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Mr. Wolfer has been very explicit in recent interviews about how his intent is one hundred percent to do the character justice by Mr. Ellis and reading the first issue I believe him. I missed the 0 issue – I forgot how much Avatar likes putting those out – but the first proper issue is a clear case of a ‘set-up’ for some classic Gravel material. William has been sitting in a military lock-up for quite some time when a strange and bloody magical attack transpires in Tokyo via another former SAS member. With a rogue Combat Magician on their hands the brass seek out the one man they know has the skills to stop things before they escalate any further. Of course there are ‘terms’ for his release that would put Gravel directly into the thick of things, working once more for the military. Gravel, being the surly bastard that he is, pretty much tells the brass to get stuffed and that’s where the issue ends. Now, obviously events are going to force Gravel to take some sort of action, but it is so very much in William Gravel’s character that he would rather tell his jailers to piss off than accept any terms for his own freedom. Just based on this subversion of such a classic set-up I’m really looking forward to where Wolfer is going to take things. The horror vibe is strong right off the bat in this first issue, and considering the stories in the last volume unfolded I’m sure we are in for some dark magic and a physical brutality that, although sometimes a skosh disturbing, tends to be quite refreshing. It’s Gravel’s tough-as-nails brutality that really separates him from other horror characters, and its the narrative that makes it come across a lot more coherent and sophisticated than the books that spill gallons of blood just for the sake of spilling blood.

William Gravel has a world view and a systematic approach to getting what he wants, and any and all that get in his way should either step aside or prepare to suffer a terrible demise. Thus far in Gravel: Combat Magician we don’t know what exactly is in store of ol’ William, but whatever it is it’s liable to be dark, disturbing and surrounded by more interesting Occult lore, lore that would appear to use actual Occult research as the logic map that outlines what were in previous story lines, some really interesting artifacts/characters/events.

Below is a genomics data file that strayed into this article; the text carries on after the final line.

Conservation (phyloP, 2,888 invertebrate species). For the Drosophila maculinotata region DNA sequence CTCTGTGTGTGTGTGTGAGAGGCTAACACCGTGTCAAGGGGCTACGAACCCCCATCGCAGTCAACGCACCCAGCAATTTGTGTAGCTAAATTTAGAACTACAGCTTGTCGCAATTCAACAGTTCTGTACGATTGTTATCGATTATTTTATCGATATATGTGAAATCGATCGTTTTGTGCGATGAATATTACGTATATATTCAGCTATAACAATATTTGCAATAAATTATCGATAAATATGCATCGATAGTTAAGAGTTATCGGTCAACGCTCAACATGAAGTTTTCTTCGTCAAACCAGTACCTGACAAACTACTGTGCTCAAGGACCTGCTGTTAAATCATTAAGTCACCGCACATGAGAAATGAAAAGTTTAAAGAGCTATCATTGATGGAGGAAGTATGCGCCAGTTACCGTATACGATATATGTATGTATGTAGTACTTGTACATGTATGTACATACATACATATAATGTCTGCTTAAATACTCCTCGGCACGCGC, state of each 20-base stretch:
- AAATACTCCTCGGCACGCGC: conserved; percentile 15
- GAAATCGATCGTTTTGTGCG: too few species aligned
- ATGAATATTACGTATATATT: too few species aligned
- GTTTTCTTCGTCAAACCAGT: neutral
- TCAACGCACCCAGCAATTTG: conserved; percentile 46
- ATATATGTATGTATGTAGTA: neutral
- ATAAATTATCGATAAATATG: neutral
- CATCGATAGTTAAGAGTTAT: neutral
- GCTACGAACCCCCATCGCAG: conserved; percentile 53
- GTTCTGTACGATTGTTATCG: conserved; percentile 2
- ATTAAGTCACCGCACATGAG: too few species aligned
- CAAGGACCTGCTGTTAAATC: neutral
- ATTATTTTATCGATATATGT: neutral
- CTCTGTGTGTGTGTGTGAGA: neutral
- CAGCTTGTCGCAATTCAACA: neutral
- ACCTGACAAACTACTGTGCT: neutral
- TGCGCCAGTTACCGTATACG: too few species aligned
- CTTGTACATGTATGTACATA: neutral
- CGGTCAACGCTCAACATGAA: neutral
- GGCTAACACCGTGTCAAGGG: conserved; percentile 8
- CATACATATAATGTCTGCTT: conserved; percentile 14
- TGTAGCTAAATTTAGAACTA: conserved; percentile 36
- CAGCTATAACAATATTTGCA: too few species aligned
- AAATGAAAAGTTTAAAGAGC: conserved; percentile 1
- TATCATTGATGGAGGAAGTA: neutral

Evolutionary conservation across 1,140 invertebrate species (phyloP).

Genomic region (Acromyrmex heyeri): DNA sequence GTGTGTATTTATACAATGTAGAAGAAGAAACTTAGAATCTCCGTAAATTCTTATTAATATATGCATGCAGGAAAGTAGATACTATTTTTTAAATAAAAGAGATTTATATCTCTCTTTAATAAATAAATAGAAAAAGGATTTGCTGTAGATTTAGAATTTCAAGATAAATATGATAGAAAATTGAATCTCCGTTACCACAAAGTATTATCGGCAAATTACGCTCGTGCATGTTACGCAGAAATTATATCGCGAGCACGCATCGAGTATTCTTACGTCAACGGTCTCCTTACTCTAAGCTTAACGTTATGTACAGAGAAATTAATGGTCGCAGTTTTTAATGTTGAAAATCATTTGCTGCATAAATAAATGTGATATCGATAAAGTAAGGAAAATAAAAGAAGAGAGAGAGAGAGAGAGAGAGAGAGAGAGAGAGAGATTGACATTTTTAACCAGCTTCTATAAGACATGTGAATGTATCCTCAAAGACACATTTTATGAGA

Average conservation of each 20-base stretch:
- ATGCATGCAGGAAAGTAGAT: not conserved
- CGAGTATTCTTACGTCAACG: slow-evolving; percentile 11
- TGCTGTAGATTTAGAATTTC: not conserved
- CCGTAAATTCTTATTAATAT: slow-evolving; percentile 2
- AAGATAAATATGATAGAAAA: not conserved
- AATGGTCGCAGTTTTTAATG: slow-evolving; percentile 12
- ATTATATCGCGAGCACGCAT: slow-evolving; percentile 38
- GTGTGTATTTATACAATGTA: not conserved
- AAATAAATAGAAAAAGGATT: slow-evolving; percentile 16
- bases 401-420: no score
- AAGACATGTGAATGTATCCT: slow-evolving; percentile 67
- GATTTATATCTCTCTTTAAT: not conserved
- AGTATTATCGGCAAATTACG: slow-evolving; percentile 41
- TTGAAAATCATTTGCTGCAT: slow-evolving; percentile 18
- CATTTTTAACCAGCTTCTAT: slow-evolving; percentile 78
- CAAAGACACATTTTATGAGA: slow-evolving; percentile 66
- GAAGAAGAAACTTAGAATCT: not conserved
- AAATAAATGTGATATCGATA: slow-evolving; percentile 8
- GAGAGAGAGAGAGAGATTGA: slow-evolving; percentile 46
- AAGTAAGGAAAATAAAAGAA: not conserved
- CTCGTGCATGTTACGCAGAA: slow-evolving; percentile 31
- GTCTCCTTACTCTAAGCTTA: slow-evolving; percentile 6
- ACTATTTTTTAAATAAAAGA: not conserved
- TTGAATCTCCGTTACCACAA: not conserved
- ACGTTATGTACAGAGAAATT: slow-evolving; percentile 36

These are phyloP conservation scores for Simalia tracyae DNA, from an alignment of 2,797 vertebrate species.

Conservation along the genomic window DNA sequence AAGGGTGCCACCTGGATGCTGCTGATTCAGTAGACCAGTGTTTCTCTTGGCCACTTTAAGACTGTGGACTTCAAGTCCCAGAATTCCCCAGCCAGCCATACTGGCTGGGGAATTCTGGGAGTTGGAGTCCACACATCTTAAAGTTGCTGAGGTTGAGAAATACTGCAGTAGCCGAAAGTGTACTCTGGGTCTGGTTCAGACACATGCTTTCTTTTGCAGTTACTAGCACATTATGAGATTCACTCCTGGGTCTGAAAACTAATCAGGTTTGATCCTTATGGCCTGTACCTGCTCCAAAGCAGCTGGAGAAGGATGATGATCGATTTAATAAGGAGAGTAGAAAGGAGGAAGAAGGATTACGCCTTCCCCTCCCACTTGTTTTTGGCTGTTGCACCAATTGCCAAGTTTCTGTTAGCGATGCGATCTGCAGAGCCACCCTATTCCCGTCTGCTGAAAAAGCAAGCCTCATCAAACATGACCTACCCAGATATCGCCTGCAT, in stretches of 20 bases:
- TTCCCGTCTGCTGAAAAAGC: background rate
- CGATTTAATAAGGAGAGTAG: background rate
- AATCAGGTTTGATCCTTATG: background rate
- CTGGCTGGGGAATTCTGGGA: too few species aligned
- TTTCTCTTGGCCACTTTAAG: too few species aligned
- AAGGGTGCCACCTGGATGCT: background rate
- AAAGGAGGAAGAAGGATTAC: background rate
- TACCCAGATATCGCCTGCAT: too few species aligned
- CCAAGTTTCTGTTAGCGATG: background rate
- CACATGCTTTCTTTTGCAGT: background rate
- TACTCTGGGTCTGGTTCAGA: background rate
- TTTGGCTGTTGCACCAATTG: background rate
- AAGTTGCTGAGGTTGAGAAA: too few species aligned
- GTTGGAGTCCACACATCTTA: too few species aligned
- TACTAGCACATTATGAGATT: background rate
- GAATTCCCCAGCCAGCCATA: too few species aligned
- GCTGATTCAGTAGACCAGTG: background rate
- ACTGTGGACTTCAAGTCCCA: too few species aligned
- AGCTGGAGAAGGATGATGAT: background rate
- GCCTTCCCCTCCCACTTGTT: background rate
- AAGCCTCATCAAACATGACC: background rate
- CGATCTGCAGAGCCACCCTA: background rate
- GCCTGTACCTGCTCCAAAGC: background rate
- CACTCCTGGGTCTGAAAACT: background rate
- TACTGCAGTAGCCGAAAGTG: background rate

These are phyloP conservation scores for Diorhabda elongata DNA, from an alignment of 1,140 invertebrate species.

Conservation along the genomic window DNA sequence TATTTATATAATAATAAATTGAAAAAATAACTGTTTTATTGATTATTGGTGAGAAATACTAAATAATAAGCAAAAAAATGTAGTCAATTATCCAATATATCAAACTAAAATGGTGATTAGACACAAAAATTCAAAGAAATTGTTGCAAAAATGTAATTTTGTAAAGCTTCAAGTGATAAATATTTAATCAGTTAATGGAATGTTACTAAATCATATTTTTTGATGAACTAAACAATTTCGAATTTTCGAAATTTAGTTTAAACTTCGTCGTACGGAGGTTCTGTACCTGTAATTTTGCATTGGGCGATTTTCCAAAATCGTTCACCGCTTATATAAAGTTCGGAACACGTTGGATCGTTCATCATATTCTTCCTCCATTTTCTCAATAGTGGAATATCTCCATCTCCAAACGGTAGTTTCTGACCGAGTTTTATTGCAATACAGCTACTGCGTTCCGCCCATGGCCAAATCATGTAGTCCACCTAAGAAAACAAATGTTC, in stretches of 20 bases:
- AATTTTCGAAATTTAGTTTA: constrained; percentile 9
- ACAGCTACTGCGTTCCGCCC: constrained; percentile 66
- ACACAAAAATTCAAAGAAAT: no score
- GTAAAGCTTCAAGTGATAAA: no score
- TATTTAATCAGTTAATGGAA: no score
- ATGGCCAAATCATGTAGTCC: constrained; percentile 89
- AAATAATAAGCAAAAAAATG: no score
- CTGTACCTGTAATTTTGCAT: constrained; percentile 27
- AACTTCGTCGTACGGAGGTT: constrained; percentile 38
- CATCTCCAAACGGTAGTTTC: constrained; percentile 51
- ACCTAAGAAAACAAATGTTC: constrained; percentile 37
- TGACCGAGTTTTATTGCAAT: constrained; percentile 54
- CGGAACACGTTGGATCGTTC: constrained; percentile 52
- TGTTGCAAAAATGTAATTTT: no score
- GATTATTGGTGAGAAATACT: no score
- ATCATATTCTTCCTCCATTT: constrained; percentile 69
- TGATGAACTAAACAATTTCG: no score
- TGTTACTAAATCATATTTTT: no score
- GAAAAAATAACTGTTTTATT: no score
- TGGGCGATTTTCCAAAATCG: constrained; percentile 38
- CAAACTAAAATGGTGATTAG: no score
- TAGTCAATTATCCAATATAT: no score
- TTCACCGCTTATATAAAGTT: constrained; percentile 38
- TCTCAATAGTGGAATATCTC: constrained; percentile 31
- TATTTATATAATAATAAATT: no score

Can’t find a comic shop? You can always use old reliable Comic Shop Locator at 1-800-COMIC-BOOK. Or you can take some of my recommendations. If you live in the greater Chicagoland area I recommend any of the wonderful four locations of Amazing Fantasy Books. In Los Angeles it’s The Comic Bug. Las Vegas it’s Alternate Reality Comics. San Francisco? Try the Isotope Comic Lounge and if you happen to venture a little further North I’d say you have to visit The Escapist Comic Book Store in Berkley (with the wonderful Dark Carnival Books next door and owned by the same folks). Read on!!!

Shawn C Baker

Shawn C Baker

Shawn lives in Los Angeles where he co-hosts Drinking w/ Comics, writes screenplays and fiction and has been known to drink quite a bit of beer. Good beer.